Abstract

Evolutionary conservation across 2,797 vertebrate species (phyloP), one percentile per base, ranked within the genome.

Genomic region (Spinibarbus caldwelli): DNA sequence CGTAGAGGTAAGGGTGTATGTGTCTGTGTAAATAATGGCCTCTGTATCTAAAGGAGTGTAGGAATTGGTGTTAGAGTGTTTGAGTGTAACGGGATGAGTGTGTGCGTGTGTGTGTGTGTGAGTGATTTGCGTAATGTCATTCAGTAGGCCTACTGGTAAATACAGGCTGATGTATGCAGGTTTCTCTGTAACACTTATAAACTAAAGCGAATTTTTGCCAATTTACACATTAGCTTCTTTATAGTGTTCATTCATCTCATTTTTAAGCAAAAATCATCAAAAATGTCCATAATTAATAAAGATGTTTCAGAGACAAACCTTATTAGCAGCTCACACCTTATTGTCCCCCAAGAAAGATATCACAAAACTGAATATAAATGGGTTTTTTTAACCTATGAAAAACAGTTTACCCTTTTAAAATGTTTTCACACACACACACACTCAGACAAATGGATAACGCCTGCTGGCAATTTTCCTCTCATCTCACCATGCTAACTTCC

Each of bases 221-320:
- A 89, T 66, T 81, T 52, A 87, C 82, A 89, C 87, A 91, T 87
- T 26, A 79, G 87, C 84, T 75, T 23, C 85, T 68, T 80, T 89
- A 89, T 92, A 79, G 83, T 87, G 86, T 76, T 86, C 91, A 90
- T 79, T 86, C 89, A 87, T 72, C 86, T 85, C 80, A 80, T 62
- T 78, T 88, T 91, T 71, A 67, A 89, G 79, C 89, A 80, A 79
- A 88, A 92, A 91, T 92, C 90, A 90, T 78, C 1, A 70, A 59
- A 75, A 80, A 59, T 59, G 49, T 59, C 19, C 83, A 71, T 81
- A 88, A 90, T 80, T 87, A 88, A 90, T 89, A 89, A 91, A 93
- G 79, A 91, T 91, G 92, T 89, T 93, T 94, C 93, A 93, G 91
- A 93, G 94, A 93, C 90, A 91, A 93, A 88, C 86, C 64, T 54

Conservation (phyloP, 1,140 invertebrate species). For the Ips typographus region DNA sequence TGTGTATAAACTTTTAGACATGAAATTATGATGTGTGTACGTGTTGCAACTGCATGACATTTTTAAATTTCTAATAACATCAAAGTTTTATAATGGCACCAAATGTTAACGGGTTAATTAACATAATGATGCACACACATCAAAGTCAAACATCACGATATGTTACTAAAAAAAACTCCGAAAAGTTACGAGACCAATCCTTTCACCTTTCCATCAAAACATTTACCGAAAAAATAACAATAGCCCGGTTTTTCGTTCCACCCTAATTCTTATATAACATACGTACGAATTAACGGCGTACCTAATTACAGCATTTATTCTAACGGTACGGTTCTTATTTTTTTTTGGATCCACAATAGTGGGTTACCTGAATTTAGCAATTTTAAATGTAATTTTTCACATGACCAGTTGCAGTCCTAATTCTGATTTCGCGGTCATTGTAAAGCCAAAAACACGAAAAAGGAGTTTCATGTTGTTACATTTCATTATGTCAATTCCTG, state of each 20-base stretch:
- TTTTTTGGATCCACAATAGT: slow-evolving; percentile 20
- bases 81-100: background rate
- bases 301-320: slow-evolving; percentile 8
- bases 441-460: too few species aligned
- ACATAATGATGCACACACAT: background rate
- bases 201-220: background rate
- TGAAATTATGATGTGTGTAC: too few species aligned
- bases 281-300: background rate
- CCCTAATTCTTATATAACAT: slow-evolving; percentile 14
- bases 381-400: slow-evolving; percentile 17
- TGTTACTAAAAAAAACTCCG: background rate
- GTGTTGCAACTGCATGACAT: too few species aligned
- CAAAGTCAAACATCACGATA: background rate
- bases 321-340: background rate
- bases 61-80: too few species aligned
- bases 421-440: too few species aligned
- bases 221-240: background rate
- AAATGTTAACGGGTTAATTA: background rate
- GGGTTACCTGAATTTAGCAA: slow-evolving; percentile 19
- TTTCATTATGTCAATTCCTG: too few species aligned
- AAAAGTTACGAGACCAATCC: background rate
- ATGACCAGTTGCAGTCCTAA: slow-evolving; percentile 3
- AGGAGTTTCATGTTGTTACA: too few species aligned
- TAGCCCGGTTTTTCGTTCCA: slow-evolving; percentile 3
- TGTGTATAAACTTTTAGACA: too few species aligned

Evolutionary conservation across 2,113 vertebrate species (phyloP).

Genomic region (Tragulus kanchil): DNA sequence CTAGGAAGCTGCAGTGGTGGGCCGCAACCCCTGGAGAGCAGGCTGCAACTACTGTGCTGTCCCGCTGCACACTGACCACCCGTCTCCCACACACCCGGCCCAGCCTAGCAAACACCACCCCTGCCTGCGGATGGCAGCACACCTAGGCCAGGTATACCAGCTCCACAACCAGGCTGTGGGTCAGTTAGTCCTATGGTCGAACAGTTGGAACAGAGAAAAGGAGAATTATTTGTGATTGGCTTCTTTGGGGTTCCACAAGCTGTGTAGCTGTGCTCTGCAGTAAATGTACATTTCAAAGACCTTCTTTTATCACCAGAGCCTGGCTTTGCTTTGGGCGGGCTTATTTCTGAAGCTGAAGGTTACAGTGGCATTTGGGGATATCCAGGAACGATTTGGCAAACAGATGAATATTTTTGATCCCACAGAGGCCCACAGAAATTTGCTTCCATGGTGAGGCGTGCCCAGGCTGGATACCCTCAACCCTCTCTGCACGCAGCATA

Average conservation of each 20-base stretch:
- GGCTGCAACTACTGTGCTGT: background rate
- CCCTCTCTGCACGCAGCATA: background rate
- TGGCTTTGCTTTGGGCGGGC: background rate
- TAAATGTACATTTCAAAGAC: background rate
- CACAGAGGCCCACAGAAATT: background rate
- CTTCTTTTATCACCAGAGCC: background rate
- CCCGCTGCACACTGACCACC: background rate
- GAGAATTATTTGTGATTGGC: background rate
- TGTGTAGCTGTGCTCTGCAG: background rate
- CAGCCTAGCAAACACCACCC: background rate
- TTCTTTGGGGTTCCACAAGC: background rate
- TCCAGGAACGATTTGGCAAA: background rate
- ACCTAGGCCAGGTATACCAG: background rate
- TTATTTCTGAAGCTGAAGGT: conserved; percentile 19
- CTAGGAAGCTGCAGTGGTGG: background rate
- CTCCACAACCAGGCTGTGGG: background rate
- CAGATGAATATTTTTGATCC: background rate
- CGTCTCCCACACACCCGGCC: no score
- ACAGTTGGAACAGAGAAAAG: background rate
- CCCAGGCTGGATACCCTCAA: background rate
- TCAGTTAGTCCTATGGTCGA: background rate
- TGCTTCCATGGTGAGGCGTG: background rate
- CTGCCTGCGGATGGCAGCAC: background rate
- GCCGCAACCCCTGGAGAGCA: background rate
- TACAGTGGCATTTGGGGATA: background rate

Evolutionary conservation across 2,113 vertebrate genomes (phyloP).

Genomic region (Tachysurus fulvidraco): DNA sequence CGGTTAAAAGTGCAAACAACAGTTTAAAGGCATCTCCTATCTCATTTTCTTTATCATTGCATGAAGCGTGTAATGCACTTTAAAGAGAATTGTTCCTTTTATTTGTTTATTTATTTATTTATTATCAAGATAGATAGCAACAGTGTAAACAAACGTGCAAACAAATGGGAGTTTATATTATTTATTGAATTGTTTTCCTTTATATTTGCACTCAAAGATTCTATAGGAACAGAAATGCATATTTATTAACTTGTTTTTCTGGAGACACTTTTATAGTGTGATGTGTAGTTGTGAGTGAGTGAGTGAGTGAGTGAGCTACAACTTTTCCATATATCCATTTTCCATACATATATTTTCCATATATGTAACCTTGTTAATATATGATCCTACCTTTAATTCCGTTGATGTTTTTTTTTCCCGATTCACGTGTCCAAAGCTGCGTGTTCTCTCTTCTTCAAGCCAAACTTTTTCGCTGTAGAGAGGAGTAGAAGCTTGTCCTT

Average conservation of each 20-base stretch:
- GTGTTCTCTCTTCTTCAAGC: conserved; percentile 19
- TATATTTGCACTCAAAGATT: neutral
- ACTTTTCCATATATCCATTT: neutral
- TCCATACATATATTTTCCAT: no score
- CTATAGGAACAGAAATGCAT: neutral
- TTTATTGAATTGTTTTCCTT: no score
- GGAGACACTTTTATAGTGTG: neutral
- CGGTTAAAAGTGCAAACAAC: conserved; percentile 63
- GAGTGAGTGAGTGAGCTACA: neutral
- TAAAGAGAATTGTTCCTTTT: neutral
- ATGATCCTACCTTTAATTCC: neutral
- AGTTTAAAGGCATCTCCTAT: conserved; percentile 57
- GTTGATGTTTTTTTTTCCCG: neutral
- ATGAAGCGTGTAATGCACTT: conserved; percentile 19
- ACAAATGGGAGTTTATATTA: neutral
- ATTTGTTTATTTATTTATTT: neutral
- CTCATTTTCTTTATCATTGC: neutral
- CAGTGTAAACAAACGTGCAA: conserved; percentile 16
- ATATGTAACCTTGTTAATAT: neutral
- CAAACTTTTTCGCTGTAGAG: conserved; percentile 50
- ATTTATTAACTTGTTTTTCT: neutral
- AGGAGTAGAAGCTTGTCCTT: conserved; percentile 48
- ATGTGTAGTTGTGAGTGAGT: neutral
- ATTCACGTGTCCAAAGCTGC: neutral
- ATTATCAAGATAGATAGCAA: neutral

The short-term earthquake probability (STEP) forecasting model applies the Omori–Utsu aftershock-decay relation and the Gutenberg–Richter frequency-magnitude relation to clusters of earthquakes. It is mainly intended to forecast aftershock activity and depends on a time-invariant background model to forecast most of the major earthquakes. On the other hand, the long-range earthquake forecasting model EEPAS (every earthquake a precursor according to scale) exploits the precursory scale increase phenomenon and associated predictive scaling relations to forecast the major earthquakes months, years, or decades in advance, depending on magnitude. Both models are shown to be more informative than time-invariant models of seismicity. By forming a mixture of the two, we aim to create an even more informative short-term forecasting model. Using the Advanced National Seismic System catalog of California over the period 1984–2004, the optimal mixture model for forecasting earthquakes with M≥5.0 is a convex linear combination consisting of 0.42 of the EEPAS forecast and 0.58 of the STEP forecast. This mixture gives an average probability gain of more than 2 compared to each of the individual models. Several different mixture models will be submitted to the CSEP Testing Center at the Southern California Earthquake Center to ascertain whether or not this result is borne out by real-time tests of the models against future earthquakes.

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